The social nature of thought, combined with the neuroscience of brand loyalty, should be a major factor in marketing priorities. Every touch point in a consumer’s life should be treated as a pivotal moment, an opportunity to reinforce the connection between the consumer and the brand. Touch points that encourage the sharing of social sentiment may be especially powerful reinforcers. Thus, the more often that people like Nathan Aaron post their recommendations online through ratings, reviews, tweets, and commentary, the more broadly emotional associations related to that product or service will proliferate. When Aaron perceives that others value his information, he is more likely to continue sharing it, and to attract others to jump on board. This social sentiment about brands need not be limited to a fan site like methodlust.com; it can appear in any context, facilitated directly by brands and retailers across both digital and physical touch points.
How, then, can your company shift to a relationship-driven approach to marketing — anchored in authenticity, trust, and multifaceted connections? There are four tenets, which form a convenient acronym: Reframe, Understand, Listen, and Engage (RULE).
Reframe: Focus on the Whole Person
Many companies are still learning how to design every touch point to generate a greater level of social interaction and participation. The new forms of marketing, grounded in building relationships, are to conventional marketing what interactive games are to television drama. Instead of a single, point-to-point narrative, presented the same way to every audience member, the campaign is an immersive experience, in which the play is unpredictable and both players — the consumer and the marketer — may respond quickly. It is less scripted, and consumers have an active hand in shaping the outcome of the game. The authenticity of connection is critical; a brand that is not trusted cannot survive in this milieu.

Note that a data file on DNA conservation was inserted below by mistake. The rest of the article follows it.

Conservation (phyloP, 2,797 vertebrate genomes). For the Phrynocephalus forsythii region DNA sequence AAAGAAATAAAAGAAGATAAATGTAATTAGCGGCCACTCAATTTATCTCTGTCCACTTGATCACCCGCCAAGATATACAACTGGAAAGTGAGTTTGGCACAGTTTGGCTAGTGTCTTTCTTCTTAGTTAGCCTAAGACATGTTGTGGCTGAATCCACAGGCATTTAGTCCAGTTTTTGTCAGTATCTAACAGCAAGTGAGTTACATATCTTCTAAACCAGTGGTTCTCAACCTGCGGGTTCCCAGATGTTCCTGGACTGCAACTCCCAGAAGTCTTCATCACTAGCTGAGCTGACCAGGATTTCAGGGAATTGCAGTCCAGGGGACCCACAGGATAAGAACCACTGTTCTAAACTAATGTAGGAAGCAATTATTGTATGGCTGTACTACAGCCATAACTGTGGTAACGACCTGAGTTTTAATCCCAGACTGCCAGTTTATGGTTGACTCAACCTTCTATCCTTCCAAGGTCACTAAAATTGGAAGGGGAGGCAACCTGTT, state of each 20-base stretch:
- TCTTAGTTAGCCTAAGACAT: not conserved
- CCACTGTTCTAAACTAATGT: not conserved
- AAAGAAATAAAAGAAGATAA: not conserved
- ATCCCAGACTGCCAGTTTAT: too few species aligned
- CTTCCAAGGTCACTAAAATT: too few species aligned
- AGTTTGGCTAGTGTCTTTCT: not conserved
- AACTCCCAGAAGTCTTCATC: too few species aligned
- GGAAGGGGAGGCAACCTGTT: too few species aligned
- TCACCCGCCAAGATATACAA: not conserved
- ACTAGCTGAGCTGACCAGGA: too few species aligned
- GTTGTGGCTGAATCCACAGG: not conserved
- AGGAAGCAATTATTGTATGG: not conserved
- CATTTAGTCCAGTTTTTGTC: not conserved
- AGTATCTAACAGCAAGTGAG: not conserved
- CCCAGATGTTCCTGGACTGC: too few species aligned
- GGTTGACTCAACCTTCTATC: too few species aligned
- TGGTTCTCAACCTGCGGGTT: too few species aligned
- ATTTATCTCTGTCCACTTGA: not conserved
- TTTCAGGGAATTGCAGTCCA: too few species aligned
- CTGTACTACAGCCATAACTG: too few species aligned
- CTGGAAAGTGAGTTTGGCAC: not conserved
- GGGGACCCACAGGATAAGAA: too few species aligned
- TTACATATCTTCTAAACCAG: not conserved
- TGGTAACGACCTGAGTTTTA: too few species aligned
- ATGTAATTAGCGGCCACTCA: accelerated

To develop this level of authenticity, marketers must learn to connect with the consumer as a whole person, including those drives and motivations that were formerly considered irrelevant to product consumption. One useful body of work for this is the four-drive motivational theory developed by two organizational science professors at Harvard Business School, Paul R. Lawrence (who died in 2011) and Nitin Nohria (currently dean of the business school). In their book Driven: How Human Nature Shapes Our Choices (Jossey-Bass, 2002), they proposed that people are motivated and make choices as a result of four innate drives: the drive to acquire possessions and status; the drive to bond and relate with others; the drive to learn and understand the world; and the drive to defend what they consider important. Marketing has long attempted to address these drives, but different campaigns have focused on different ones. The more drives that are taken into consideration by marketers — not just the drives to acquire and defend, but also the drives to bond and learn — the more loyal consumers become. With socially oriented marketing, it’s particularly important to balance all four drives, rather than emphasizing only one or two.
For example, Kimberly-Clark’s marketers engaged all four motivational drives in their Potty Project campaign created for Huggies Pull-Ups training pants. They considered all the stressful dynamics of potty training: the drive to acquire (gaining status as a good parent by successfully training your children); the drive to bond (by having a better relationship with your kids); the drive to defend (by avoiding conflict in the home); and the drive to learn (by mastering parenting skills). The Pull-Ups team created a website (pull-ups.com/na/) with instructional videos, featuring a community of parents learning together. It showed ways to make potty training a cooperative, relatively fun-filled task for parent and child. In just three months, the Potty Project became a top destination for potty-training parents, garnering 857,000 visits, which totaled 45,387 hours, and 1.9 million video views. Even better, parents shared the experience; the amount of material sent on from the site to visitors’ friends exceeded the project’s target by 400 percent.